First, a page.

This is the last post I am doing this year. “Sam why are you telling us that, we probably wouldn’t even notice?” Because if I say it out loud I am setting a boundary for myself. A much-needed one, because if it was totally up to me, all I would work on was things for this site and podcast. That is one of the many things I learned this year that I hope to not forget. In the insanity roller coaster that was 2020, I learned more about myself than maybe any other year in my life. I’m sure a lot of people feel the same way. So I thought I’d share some of the things I have learned, not just to save for later when I forget and act like a total monster on some random 2023 day, but also because I think you’ve probably felt the same.
For so long I thought “boundaries” were for bad relationships or intruding parents, but I have come to realize boundaries can exist between you and yourself. And they became essential to me this year. For example: when every casting person was doing IG Lives, 37 self-tape challenges were happening, and free Zoom fitness classes were all the rage, I had to take a step back and realize why I felt so shitty. I didn’t want to do most of these things. I had my own podcast to work on. I already had an at-home fitness routine that I loved. And every self-tape challenge made me hate self-taping because our newly adopted 3rd dog was making home-life challenging in and of itself. And deep down, I really wanted a taste of that collective break so many people (outside of our industry) were feeling. I had to take some time and sit with these feelings because I assumed not wanting to do these things at this moment made me a bad actor, uncommitted, and lazy. Turns out, I just really needed boundaries for myself. Spinning my wheels to do what everyone else is doing while neglecting my own thoughts and feelings resulted in really shitting thoughts and feelings. So every time a Jenna Doolittle email arrived (thank god for Jenna, definitely listen to her podcast episode!) I would read it, save the links for the 1-3 talks or zooms I wanted to attend or catch later, and then delete it. This was my self-care. And then when I did participate is something, I showed up with intention. This is the tip of my boundary-setting iceberg. I’ll let you know what happens next.
Caleb is so great at turning “off”. He loves to sit on the couch on Sunday’s and watch football for 6-7 hours and drink a beer and order Electric Owl burgers. This makes him happy and recharges him for his work on Monday. So I tried it, in fact, I’ve tried it several times. And it makes me anxious as fuck. Now I love football and a good beer, but instead of relaxing, this same sequence of events made me feel stagnant. And I would go to bed tossing and turning about all the things I needed to do or how gross I felt. The same thing happened in quarantine, when I set myself some time to binge-watch tv (something I almost never do) I would just spiral. So I started testing out other ways to unwind. I’ll write a post about my bedtime routine in a bit, but that has been exponentially helpful. Also watching content (YouTube, tv shows, movies, even IGTV or TikTok) feels like research or study to me. I can’t turn off my creator-brain. But reading books feels like floating on a god damn cloud. Same with having a drink (more on that below), if it’s alcohol it’s not relaxing for me. But painting my nails while listening to a podcast and having a cup of peppermint tea brings me to a more sizable state of chill.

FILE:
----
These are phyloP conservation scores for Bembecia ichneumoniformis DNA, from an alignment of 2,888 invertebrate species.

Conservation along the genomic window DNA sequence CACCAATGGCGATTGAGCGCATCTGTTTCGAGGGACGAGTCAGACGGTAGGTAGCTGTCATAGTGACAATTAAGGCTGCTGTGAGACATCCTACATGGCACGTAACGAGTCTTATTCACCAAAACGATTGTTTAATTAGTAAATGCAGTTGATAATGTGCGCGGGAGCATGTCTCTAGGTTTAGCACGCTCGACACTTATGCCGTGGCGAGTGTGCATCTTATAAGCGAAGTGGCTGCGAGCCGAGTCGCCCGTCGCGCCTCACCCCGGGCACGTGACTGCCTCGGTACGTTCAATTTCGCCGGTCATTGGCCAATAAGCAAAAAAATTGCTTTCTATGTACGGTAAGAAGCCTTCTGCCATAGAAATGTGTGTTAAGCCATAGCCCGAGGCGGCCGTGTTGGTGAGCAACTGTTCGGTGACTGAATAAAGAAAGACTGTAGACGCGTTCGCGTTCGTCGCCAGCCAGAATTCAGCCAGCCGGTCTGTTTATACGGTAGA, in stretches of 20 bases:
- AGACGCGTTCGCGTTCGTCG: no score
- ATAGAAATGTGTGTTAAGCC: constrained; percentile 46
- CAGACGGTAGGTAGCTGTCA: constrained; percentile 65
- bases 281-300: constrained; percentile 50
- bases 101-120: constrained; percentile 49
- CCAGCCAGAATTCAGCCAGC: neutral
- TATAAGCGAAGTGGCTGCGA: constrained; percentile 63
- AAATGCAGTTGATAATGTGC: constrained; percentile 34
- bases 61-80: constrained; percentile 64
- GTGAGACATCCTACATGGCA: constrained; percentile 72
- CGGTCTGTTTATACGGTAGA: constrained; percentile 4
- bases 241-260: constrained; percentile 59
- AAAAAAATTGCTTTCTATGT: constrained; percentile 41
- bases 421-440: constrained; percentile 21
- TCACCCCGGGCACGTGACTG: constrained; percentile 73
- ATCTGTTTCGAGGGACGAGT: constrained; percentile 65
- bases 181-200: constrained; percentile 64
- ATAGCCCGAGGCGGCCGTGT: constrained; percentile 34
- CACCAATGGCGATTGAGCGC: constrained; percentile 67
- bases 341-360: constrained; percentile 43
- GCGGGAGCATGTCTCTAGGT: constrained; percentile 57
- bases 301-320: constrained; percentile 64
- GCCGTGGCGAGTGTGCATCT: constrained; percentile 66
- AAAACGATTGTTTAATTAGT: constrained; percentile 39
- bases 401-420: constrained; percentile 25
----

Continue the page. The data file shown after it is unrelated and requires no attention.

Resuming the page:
“Oh god, here comes another blogger telling us about how she doesn’t drink!” might be your first thought but no, I do still drink. I love a different cocktail or red wine or a really delicious craft beer. However this year with the amount of free time I had to slow the fuck down and experiment with how my body reacted to different things, I have found that having more than 1-2 drinks made my anxiety sky-rocket a few hours later. Which also effected my sleep. Which also made me mean. And a mean anxious girl is not someone you want to be in lockdown with. Sure, when my world goes back to including things like bars (*sigh) I may get excited to venture out and maybe things will feel different, but knowing where I can control my anxiety, especially right now, has been pivotal to maintaining my sanity.
I love homework. You probably do too, since most actors reading actor-blogs are some level of type A nerd (all love). But not all homework/busy work is helpful. I can (and will) write a whole post on this, but learning the difference between real action steps and busy work is crucial. Remember in elementary school when the substitute teacher would hand out worksheets that were so lame and stuff you already covered? That is busy work. I have to keep my goals in mind (long term, yearly, quarterly, and weekly) and make sure the work I am doing is action steps to these goals. Remember above when I mentioned spinning my wheels to do actor-activities just because they were offered to me or because everyone else as doing them? This is where that comes in. So as cool as a full VO workshop would be, that is not on my goals list for next year. And spending time taking that workshop is actually detracting from the time I could be reading scripts and bettering my script-analysis skills, something I am actively working on for 2021 theatrical work. That workshop is “motion”. Reading a script and watching it back is “action”.
I could not be more grateful for you all this year. One Broke Actress has been my lifeline in 2020. I know January 1st is going to look a lot like Dec 1st, but I am still thrilled about what next year will bring. I have so much to share and I can’t wait to bring you along for the ride. Thank you from the bottom on my sweatpants-clad heart for being the actors I needed to know this year. Let’s kick 2021’s ass.
Share with me your thoughts on this article and what you learned this year! Did this resonate with you??